Review by John Lombard
In Shakespeare’s greatest tragedy a savvy and charismatic politician performs a ruthless but surgical coup, poisoning his elder brother so he can claim the throne. With the crown on his head he proves a wise and conscientious ruler, uniting his country at a time of dire peril and winning the adoration of both his people and his new Queen, his brother’s widow. But he is a good man and guilt over the murder of his brother weakens his resolve; he vacillates when swift and decisive action is necessary, and his inaction ultimately dooms both himself and his country. The play also contains Hamlet.
Bell Shakespeare’s new production is not the tragedy Claudius, although it can feel like that: Sean O’Shea’s interpretation of the usurper is vivid, likeable and charismatic. We are never left in any doubt that he is the ruler Denmark needs, a vigorous master of ceremonies who inspires devotion not only from his people but from his new Queen Gertrude (Doris Younane), who is utterly in love with her dashing new Lord.
Hamlet (understudy Scott Sheridan in the performance I saw) is, ironically, the ghost at the wedding feast, a shadowy figure skulking on the fringe of Claudius’ warm and genial court. Prince Hamlet is tasked by his father’s ghost to avenge his murder, and rather than taking the direct route opts to torment Claudius and his mother by playing at madness.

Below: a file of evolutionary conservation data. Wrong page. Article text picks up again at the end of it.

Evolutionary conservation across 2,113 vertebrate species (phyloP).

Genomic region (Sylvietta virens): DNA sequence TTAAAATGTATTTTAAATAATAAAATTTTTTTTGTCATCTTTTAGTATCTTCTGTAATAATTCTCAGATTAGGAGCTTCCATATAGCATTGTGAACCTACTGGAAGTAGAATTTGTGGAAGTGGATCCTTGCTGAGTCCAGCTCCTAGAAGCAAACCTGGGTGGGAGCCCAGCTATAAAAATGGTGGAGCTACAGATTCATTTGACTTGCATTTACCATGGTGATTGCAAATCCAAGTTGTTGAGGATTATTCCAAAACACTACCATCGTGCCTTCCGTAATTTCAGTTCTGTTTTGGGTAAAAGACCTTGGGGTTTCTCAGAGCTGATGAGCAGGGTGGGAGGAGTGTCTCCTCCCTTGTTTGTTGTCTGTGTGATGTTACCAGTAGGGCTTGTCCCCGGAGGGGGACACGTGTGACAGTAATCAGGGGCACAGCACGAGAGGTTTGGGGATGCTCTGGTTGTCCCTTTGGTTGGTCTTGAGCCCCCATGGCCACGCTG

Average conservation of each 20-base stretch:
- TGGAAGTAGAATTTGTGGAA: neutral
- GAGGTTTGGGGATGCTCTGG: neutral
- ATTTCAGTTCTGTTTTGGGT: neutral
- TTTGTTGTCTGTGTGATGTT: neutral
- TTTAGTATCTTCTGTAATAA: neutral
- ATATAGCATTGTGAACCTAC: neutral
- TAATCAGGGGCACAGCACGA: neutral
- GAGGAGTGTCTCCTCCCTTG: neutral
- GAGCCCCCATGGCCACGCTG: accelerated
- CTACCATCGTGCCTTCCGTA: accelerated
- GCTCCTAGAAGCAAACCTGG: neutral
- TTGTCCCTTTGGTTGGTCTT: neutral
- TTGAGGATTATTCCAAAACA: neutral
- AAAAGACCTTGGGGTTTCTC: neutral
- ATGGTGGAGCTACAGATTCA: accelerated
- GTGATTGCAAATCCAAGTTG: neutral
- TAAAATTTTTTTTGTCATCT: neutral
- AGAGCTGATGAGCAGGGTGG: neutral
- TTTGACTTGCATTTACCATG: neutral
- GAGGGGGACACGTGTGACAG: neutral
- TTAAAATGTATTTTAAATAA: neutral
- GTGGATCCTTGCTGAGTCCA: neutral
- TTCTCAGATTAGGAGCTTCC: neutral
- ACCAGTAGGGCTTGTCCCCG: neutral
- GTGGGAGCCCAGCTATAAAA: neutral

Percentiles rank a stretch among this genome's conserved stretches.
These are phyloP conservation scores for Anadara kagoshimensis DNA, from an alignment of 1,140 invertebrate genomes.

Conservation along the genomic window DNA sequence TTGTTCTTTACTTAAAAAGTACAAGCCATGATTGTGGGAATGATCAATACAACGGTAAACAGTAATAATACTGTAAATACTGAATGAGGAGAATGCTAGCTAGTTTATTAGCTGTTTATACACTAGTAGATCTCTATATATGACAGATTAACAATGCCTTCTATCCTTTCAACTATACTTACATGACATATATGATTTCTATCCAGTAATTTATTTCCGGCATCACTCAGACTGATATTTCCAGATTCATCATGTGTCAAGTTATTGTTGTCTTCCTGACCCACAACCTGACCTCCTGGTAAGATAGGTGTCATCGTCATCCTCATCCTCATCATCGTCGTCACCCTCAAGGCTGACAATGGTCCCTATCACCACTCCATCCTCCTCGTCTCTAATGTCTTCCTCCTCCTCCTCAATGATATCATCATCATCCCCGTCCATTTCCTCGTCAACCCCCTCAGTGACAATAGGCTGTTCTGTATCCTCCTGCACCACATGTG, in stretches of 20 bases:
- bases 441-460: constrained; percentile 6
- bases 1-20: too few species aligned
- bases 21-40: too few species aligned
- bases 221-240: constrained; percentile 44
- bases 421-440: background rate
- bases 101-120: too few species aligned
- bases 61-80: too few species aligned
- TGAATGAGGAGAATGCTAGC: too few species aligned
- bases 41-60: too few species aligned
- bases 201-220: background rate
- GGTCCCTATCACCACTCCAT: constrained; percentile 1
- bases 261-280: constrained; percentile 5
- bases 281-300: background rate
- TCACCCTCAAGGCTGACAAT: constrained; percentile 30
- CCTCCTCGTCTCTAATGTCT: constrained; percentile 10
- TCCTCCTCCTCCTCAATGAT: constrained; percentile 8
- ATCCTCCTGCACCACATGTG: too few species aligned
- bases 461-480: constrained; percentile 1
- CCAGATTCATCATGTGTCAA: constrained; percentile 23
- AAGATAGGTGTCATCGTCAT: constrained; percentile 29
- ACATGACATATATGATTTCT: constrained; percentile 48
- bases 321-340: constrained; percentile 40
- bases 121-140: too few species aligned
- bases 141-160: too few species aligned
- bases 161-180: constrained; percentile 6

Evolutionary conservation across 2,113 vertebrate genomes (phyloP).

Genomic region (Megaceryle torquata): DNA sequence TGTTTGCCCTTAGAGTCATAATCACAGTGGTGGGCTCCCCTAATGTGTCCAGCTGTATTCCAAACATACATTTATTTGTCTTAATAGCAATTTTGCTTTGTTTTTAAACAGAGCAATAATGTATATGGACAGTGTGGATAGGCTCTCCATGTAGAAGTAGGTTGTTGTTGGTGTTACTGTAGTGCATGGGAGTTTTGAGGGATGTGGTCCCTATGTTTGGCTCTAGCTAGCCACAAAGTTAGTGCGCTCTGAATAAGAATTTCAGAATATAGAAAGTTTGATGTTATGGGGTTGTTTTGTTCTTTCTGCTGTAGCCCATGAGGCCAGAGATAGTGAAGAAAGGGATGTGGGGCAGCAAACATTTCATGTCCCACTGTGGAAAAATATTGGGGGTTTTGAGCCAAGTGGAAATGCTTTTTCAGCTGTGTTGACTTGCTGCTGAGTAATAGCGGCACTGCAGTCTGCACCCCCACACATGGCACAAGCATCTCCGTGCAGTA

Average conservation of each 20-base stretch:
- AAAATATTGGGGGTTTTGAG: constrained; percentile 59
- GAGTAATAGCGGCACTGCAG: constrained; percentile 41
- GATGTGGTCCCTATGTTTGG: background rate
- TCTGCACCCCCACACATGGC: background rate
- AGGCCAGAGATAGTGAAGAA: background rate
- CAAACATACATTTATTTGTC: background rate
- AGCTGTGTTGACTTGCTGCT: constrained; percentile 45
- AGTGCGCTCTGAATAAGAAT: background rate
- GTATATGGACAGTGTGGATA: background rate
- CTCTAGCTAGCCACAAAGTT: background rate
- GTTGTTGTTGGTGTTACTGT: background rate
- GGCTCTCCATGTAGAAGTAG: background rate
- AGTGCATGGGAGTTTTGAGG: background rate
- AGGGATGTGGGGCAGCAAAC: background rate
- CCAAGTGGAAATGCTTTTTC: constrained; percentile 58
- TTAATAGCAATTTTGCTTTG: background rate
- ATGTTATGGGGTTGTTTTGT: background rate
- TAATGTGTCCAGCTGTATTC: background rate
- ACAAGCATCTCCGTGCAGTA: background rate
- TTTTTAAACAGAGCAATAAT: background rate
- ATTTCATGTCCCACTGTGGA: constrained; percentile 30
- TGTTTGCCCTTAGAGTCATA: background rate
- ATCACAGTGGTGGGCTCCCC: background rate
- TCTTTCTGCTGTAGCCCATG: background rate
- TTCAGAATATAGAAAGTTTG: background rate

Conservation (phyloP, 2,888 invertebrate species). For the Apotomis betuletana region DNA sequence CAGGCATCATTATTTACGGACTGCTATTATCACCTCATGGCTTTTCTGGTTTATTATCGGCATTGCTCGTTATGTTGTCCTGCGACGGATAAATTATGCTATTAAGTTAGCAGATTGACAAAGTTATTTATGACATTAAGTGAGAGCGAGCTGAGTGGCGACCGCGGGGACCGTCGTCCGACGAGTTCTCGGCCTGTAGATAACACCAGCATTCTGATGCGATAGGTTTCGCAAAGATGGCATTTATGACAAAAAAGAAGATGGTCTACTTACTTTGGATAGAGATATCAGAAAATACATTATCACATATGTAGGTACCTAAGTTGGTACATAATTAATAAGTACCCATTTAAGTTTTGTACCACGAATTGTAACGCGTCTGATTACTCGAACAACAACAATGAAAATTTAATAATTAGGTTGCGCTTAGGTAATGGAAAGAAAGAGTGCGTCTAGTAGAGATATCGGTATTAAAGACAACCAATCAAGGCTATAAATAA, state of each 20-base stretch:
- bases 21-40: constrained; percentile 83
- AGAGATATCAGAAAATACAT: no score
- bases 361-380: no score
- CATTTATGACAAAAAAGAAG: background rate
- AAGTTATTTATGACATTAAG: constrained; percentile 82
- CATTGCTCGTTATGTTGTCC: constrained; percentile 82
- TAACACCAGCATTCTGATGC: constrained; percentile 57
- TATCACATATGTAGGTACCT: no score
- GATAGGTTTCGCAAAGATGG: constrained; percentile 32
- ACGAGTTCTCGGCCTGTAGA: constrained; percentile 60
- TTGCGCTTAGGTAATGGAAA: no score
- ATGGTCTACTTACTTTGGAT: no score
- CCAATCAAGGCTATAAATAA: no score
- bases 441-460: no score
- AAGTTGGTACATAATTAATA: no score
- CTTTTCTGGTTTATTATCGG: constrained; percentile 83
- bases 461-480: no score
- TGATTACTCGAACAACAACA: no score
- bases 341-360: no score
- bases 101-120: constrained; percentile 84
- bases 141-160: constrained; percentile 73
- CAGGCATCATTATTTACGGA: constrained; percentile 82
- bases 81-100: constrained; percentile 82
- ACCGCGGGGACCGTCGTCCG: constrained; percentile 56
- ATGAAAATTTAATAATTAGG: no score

Or is he playing? The key decision that needs to be made when acting Hamlet is how much of his madness is genuine. Sheridan’s Hamlet is truly unhinged by his father’s death, tormented by the loss of his father and the duty imposed upon him. But strangely, the more he starts to play at madness in japes and pranks the more in control of himself he becomes, as though embracing his madness restores his self-mastery. As his goading (and occasional casual murder) make a shambles of the lives of those around him, he stands triumphant as the Lord of Misrule.
The script is pruned effectively to keep the play’s running time under control, but at times this means characters arcs are rushed. Ophelia in particular sprints from health to madness to suicide with barely a breath in between, although it is to the credit of actress Matilda Ridgway that we can see the moment where she snaps, lunging at Hamlet in anguish and fury. The Polonius-Ophelia-Laertes family circle is, wisely, a loving one. Polonius (Philip Dodd) is still a silly old fool – and a very dangerous one – but even if Hamlet airily dismisses his death, his murder crushes his family. Michael Wahr’s Laertes is unsubtle but always dangerous. Hamlet holds his enemies in contempt because they do not have his sharpness, but even blunt objects can kill when swung with enough force.
Overall this is an excellent, if unconventional, production of Hamlet. By giving us such a wonderful Claudius, Hamlet inevitably comes across as slightly ignoble: his praise for his father’s memory was always too fulsome to be believed, but in this production it feels histrionic. We are left with a sense that it would have been better if Hamlet had stayed abroad or, failing that, Claudius had not stopped at one murder and dispatched the son along with the father. This is a triumph for director Damien Ryan, even if it is no longer truly the tragedy of Hamlet, but of his gifted and unlucky uncle: our sympathy is with the Devil.